census

Observations on Exurban Trends

Getting the Migration Story Straight: Analysts continue to misunderstand the recent metropolitan area census estimates. Much of the misunderstanding arises from a misinterpretation of a chart produced by the Brookings Institution, which indicates that the rate of population growth has fallen in exurban counties and was, last year, less than the rate of growth in what Brookings calls emerging suburbs and "city/high density suburbs."  read more »

Census Bureau Releases Latest Take on America’s Urban Areas

We are used to dealing with jurisdictional boundaries when assessing and comparing cities. These are often either municipal areas or metropolitan statistical areas (which are based on entire counties). But these can have little relevance to the amount of area in a given city-region that is actually urban in nature. This makes apples to apples across regions difficult.  read more »

New US Urban Area Data Released

This morning the US Bureau of the Census released data for urban areas in the United States. The urban population of the US rose to 249.3 million in 2010, out of a total population of 308.7 million. Urbanization covered 106,000 square miles, representing 3.0 percent of the US land mass. Overall urban density was 2,342 per square mile (905 per square kilometer).  read more »

2011 Canada Census: Strong Growth & Suburbanization Continues

Statistics Canada has just released the first results of the 2011 census. The nation's population rose to 33.5 million, from 31.6 million in 2006. This is a 5.9 percent growth rate, up from a 5.4 percent rate between 2001 and 2006 and nearly one-half above the 4.0 percent growth rate from 1996 to 2001.  read more »

The Great Dakota Boom

The Census Bureau released their yearly population estimates today. As noted by Wendell Cox, the estimates showed signs of the South's continued leadership in population expansion. While the overall numbers of people involved are much smaller, the Dakotas, in particular North Dakota, also showed signs of growth worthy of note.  read more »

Australia's 2011 Census: Chock Full of Surprises

There is nothing better than a good old count to check out what’s really happening.  And a lot has happened across Australia over the last five years.  But what actually has happen to the country’s demographic fabric might surprise many.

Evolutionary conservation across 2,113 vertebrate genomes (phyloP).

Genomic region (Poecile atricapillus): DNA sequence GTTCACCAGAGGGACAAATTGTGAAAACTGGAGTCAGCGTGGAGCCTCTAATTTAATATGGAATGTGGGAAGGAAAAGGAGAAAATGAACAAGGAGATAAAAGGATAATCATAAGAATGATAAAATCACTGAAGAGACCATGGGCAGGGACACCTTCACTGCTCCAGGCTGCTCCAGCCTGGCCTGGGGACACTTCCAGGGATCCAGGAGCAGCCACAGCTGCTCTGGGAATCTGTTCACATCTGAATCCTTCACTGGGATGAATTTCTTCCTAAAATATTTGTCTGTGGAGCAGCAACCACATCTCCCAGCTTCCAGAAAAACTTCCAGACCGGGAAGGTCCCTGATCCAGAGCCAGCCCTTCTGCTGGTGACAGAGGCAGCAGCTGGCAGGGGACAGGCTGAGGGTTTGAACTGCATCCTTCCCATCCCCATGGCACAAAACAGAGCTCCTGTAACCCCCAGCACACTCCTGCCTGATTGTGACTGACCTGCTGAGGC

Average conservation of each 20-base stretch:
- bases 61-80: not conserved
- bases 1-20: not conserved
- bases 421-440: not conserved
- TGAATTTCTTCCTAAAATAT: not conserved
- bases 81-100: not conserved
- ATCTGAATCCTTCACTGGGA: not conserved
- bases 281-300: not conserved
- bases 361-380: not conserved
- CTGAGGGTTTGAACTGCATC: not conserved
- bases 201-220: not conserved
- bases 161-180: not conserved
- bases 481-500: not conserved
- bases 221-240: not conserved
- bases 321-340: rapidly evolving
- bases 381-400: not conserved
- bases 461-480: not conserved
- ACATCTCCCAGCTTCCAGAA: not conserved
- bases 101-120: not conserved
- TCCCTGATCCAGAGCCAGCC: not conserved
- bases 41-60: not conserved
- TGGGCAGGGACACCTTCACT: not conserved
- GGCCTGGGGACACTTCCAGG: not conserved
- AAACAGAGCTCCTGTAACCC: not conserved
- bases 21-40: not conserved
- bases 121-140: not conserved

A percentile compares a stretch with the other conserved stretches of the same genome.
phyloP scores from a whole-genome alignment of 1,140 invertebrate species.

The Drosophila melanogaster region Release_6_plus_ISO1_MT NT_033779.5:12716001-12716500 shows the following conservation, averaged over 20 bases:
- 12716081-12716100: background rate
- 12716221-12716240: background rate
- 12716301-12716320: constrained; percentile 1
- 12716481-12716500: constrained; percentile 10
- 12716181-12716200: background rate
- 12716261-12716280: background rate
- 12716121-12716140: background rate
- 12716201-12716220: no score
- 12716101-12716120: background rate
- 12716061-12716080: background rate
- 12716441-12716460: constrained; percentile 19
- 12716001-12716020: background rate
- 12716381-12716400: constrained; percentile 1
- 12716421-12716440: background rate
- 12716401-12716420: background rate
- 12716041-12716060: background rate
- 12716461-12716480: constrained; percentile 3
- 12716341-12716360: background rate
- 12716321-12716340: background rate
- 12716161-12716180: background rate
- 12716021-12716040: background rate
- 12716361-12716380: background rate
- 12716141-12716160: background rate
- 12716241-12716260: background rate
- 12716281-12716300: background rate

There are ten trends which I think will emerge out of our next national count on Tuesday 9th August.  read more »

Rahm Emanuel Wins The Right to Confront Chicago’s Problems

Rahm Emanuel has won Chicago’s Mayoral election. He now must confront Chicago’s massive problems. The Chicago Sun-Times is already grim:  read more »

City of Chicago Falls to 1910 Population Level.

The Bureau of the Census has just reported that the city of Chicago lost more than 200,000 people between 2000 and 2010. At 2,696,000, this takes Chicago to its lowest population since 1910, and nearly 1,000,000 fewer than its census population peak of 3,621,000 in 1950. In 1910, the city had a population of 2,185,000, and increased in 1920 to 2,702,000.  read more »

South Dakota’s Growth Is Noticeable in the Midwestern Arena

According to the 2010 Census population data for the United States, the Midwest region was the slowest growing of the four Census regions, at a 3.9% increase overall. South Dakota led the Midwest for population with an increase of 7.9%, while the lowest was the battered state of Michigan at -0.6%. These numbers seem to suggest a shift from the Rust Belt to the Great Plains.  read more »

Surprise, Frisco and Beaumont Among Fastest Growing

The Bureau of the Census has updated its city (municipality or local government area) population estimates for 2009. Predictably, anti-suburban interests saw more indication of the elusive (read non-existent) exodus from the suburbs to the central cities. One analyst even suggested that a "high quality" of life in one central city (Washington, DC) might have kept people from moving to the suburbs.  read more »